2Learning Objectives Define the terms: saprophytic & parasitic State the structure & life cycle of RhizopusExplain nutrition in fungi.Outline the structure & reproduction of YeastName 2 Beneficial & 2 Harmful fungiMention that there are Edible and Poisonous fungiIdentify and state functions for the following structures: rhizoid, sporangium, gametangium, zygospore.
4Features of Fungi They do not make their own food They are mostly multi-cellularThey are made up of threads called hyphaeHyphae combine in masses to form a myceliumTheir walls are made of a carbohydrate called chitin
5NutritionAll fungi are heterotrophs i.e. they take in food made by other organismsFungi are either:ParasiticSaprophytic
6Saprophytic fungi Most fungi are saprophytic obtain nutrients from dead materialAs they digest it minerals are released and recycledPlay a vital role in the environment as they are responsible for decayE.g. mushrooms and moulds
7Parasitic Fungi Absorb their food from live hosts They get their food mostly from plants although some fungal parasites live on animals e.g. athlete’s foot
8Parasitic Fungi Obligate parasites live on live hosts but do not normally kill themFacultative parasiteskill the host and feed on the remains
9SymbiosisSome fungi e.g. form symbiotic relationships with other organismsA lichen is an organism which is a combination of a fungus and an alga
10Edible and poisonous fungi Some fungi are edible, but many are poisonous if eatenIt is often difficult to distinguish between the edible and poisonous varieties growing in the wild
11Learning Check What is a saprophytic fungi? Give an example of a saprophytic fungiWhat is a parasitic fungi?What is an obligate parasite?What is facultative parasite?Give an example of a parasitic fungi
16They are tubular with no cross walls and are multinucleate They are tubular with no cross walls and are multinucleate. Each nucleus is haploid.Nucleus
17Large numbers of hyphae are called a mycelium The hyphae digest the substrate on which they growsRhizoids provide extra surface area for absorption of the digested materialStolons are arial hyphae which allow Rhizopus to spread sideways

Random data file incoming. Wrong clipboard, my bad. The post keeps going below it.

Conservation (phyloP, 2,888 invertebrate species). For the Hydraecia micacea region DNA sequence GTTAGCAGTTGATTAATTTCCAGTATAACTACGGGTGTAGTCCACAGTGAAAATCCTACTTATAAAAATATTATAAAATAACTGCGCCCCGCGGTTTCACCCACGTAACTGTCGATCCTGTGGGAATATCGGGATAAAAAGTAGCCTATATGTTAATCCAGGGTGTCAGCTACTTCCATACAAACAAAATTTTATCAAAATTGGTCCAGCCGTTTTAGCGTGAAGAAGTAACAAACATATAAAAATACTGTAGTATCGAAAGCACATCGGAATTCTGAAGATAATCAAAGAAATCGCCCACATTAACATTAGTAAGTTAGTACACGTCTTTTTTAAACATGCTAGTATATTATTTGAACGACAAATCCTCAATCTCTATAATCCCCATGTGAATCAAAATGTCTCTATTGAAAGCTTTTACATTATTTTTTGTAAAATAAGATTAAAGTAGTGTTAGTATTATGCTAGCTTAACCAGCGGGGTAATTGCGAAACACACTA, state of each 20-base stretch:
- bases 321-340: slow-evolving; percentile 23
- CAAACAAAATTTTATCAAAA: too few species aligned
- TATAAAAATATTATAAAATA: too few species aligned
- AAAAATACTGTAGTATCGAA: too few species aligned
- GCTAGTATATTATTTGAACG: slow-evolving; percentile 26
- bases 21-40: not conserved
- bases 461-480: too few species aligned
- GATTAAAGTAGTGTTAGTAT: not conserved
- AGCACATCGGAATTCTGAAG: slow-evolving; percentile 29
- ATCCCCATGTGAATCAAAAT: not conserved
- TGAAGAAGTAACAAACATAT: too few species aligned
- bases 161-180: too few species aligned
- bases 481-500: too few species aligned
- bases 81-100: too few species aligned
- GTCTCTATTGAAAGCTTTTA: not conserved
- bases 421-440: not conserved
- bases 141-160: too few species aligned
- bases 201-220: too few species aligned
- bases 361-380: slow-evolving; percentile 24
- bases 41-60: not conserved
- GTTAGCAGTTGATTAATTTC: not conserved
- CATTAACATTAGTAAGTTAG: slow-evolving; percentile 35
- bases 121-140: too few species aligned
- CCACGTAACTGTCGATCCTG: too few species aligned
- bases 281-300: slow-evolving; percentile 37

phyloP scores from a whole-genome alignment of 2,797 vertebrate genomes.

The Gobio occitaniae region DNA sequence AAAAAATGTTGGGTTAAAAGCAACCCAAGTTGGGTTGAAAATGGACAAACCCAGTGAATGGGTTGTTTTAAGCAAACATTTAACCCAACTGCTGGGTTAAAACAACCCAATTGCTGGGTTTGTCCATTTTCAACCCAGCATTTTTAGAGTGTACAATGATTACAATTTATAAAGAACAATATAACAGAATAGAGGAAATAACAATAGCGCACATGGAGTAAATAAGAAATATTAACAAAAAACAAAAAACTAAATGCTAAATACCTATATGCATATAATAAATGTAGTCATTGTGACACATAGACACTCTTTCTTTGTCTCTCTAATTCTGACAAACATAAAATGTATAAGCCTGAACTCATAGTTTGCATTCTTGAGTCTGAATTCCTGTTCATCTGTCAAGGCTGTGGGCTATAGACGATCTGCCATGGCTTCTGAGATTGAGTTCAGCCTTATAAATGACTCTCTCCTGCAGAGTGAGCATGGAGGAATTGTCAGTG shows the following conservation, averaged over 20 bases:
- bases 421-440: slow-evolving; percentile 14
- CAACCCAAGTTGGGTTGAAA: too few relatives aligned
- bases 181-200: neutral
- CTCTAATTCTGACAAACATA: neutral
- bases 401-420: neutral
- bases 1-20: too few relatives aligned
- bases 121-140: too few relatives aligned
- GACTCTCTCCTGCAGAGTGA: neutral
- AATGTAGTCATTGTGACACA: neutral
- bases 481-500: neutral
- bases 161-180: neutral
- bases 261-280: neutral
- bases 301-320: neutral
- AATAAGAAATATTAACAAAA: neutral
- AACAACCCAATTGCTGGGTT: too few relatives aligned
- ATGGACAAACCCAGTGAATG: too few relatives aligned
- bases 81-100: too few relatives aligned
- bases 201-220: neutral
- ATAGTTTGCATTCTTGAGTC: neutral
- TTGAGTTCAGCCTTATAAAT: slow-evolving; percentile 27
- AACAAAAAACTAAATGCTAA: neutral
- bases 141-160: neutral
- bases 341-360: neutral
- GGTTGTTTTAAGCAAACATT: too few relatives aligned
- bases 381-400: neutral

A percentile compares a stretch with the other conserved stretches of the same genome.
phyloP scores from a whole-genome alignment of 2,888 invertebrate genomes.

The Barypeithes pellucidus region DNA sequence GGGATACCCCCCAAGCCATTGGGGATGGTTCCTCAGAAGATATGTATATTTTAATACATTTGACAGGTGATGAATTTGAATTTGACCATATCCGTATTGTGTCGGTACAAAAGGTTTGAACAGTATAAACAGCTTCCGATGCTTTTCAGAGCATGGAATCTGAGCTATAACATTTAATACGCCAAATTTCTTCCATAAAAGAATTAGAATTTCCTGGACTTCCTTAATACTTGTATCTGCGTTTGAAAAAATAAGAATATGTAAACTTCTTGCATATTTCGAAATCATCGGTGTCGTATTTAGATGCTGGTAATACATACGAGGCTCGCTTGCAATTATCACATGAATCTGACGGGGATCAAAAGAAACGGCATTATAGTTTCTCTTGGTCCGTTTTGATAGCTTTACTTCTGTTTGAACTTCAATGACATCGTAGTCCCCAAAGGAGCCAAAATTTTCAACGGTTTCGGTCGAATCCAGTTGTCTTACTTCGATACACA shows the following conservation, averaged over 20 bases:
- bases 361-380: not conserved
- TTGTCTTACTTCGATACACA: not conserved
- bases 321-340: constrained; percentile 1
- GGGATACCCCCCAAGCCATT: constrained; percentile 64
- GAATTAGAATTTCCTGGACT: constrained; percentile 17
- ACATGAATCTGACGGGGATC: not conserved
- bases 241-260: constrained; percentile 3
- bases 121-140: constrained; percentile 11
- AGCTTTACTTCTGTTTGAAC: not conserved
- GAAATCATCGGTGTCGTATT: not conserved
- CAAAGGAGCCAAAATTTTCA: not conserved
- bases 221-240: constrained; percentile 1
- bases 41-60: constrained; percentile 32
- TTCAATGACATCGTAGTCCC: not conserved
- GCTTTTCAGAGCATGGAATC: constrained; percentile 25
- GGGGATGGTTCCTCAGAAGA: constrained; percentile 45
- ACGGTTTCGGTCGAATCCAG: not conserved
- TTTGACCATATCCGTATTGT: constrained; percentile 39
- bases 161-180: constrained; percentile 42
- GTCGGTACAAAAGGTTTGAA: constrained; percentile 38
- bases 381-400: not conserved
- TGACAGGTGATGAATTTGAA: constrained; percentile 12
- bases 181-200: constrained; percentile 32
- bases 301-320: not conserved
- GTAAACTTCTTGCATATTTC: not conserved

35Review of sexual reproduction Sexual reproduction in Rhizopus can only occur between a plus and a minus strainWhen hyphae from opposite strains grow close together swellings grow on both strains and touch each otherNuclei from both hyphae move into these swellings which are now called progametangiaCross-walls form to produce gametangia
36Review of sexual reproduction The walls of the gametangia dissolve and a number of fertilisations take place producing diploid zygote nucleiA zygospore forms around these nucleiWhen conditions are suitable the zygospore germinates by meiosisA hypha grows out of the zygospore and produces a sporangium at the tipThe sporangium opens releasing many haploid spores which grow into new individuals
37Learning Check How does Rhizopus reproduce? What is a prometangia? How is a gametangia formed?How is a zygospore formed?What is produced at the tip of a hypha?
41Asexual reproduction in yeast Asexual reproduction in yeast occurs by budding.The nucleus of the parent cell divides by mitosis. One of the daughter nuclei enters a small developing bud on the outside of the yeast cell.
42Asexual reproduction in yeast This bud can separate from the parent to become a new individual
43Asexual reproduction in yeast This bud can separate from the parent to become a new individualIn some cases the bud does not separate, but can itself bud. In this way long colonies of yeast cells can develop
46Economic importance of fungi Beneficial fungiYeasts can be used to make bread and alcohols such as wine and beerFungi can be used as a source of food e.g. mushroom
47Economic importance of fungi Harmful fungiFungi can attack crops e.g. corn and wheat and cause major financial losses as a resultFungi such as athletes foot and ringworm can infect animalsFungi can spoil food e.g. rhizopus grows on bread
48Learning Check Can you draw the structure of yeast? Describe how yeast reproducesGive an example of how yeast is important economically
49Syllabus: Depth of treatment Saprophytic and parasitic formsRhizopus (Structure and life cycle)NutritionYeast: structure and reproduction (budding).
50Contemporary issues and Technology Mention of edible and poisonous fungi.Economic importance of fungi: examples of any two beneficial and any two harmful fungi.Practical ActivitiesInvestigate the growth of leaf yeasts using agar plates and controls